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Aspirin: the wonderdrug
Before you read the text, look at the tasks below it.

 

Tens of thousands of people now take an aspirin a day in the hope of preventing a stroke or a heart attack in the future. Are they right to do so?

 

 

Is aspirin all it's cracked up to be?


Yes, it's the authentic wonderdrug. It may cost less than a penny a pill and be readily available from the chemist or supermarket without prescription, but no drug in history has proved so useful to so many people in so many different conditions. Aspirin remains by far the most popular remedy for everyday aches and pains and for childhood fevers, but over the past three decades it has also been shown to have beneficial effects in a wide variety of other areas.

What is aspirin?


Aspirin's active ingredient is salicylic acid, a naturally occurring chemical made by the willow tree. Its analgesic (pain-reducing) properties were first recognised back in 400 BC by the Greek physician Hippocrates, who recommended that pregnant women should take an infusion of willow leaves to ease the pain of labour.

 


When did the modern world start using it?


The willow's therapeutic properties were rediscovered in 1758 by an English clergyman, the Reverend Edmund Stone. Walking one day through a meadow near Chipping Norton, Stone was prompted to detach and nibble at a small piece of bark from a willow tree and was struck by its extremely bitter taste. Knowing that the bark of the Peruvian cinchona tree -from which quinine (used in the treatment of malarial fevers) is derived - has a similarly bitter taste, he surmised that the willow might also have therapeutic properties. He tested it out on 50 of his acquaintances and reported its beneficial results to the president of the Royal Society. However, it took another 140 years before the German chemist Felix Hoffman introduced a synthetic form of the drug. The first commercial preparation of salicylic acid was launched by the drug company Bayer in 1899.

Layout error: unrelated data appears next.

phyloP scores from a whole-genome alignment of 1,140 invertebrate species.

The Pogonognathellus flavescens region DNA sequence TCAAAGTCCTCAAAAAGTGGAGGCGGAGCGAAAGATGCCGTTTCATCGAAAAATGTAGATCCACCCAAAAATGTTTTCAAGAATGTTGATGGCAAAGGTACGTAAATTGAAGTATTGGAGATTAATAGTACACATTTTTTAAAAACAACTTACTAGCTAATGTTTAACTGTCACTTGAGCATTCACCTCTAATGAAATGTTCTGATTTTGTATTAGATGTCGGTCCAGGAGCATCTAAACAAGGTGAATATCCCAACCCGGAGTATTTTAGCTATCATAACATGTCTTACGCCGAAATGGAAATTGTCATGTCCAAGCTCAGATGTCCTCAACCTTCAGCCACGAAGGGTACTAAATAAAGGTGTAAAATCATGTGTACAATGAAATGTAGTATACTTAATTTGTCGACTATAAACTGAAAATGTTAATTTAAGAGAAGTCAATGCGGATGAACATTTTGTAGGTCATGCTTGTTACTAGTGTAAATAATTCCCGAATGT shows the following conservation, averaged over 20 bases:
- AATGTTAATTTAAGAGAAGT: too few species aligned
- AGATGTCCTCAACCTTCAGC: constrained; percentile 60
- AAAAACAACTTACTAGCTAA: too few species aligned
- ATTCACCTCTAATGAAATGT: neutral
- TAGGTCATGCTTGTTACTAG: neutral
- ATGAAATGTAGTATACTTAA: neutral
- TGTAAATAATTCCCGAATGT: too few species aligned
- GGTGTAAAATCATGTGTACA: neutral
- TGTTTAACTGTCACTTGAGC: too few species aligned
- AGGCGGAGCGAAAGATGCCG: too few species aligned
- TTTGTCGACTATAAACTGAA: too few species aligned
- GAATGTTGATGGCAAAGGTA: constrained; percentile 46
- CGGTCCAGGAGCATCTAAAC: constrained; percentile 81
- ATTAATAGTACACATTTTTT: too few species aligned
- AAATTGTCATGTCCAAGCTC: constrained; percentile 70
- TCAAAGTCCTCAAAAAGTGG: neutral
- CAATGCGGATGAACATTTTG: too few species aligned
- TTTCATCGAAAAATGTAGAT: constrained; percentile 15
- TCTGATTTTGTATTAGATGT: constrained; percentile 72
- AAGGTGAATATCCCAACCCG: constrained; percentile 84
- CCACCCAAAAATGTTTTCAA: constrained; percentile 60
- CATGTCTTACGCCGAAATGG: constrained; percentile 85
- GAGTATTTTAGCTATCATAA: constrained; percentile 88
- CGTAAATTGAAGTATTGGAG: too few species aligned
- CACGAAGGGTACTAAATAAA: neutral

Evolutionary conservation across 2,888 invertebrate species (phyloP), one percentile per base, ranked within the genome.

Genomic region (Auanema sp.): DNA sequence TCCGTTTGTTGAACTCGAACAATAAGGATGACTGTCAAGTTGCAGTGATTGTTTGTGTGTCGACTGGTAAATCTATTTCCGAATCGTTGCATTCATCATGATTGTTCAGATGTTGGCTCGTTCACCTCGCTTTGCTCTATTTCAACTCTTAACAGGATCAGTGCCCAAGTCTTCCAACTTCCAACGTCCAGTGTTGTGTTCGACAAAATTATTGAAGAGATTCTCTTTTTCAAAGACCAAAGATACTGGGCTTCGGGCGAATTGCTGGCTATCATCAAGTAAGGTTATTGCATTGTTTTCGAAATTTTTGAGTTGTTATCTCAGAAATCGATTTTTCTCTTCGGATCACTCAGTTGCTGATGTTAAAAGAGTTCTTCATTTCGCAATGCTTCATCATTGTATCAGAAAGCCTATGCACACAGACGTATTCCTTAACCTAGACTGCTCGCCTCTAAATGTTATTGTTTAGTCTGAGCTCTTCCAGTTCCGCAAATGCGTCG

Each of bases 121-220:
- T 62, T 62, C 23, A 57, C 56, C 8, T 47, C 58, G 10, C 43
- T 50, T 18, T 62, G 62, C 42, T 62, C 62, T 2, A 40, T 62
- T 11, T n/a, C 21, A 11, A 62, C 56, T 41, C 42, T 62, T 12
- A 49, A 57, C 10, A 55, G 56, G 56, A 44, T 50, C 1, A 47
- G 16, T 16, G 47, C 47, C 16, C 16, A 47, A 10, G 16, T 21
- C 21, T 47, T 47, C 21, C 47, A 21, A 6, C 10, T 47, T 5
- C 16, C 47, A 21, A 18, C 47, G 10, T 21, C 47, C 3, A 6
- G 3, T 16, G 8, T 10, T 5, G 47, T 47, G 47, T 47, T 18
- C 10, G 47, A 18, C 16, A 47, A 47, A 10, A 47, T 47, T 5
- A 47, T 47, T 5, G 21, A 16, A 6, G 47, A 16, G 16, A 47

Then what happened?


Bayer made a lot of money, but the full range of aspirin's therapeutic abilities did not emerge until 1971 when a British scientist, John Vane, discovered that it worked by blocking the activity of the prostaglandins - one of the most ubiquitous and powerful groups of chemicals in the body. Prostaglandins are involved in inflammation -hence the value of aspirin in reducing the pain and swelling of inflamed joints. But they also encourage the blood platelets to aggregate together to form a clot. Since aspirin counters this effect, Vane hypothesised that it might be used to keep the blood flowing round the body and so reduce the risk of strokes and heart attacks.

 

And does it?


Indeed it does, and the scale and extent of the resulting health benefits are extraordinary. Aspirin reduces the risk of strokes by around 25% and heart attacks by almost 50%. It is thought that it probably saves thousands of lives a year. And, crucially, this therapeutic effect is achieved with just a small dose of between 75mg and 325mg a day.

 

Why is this important?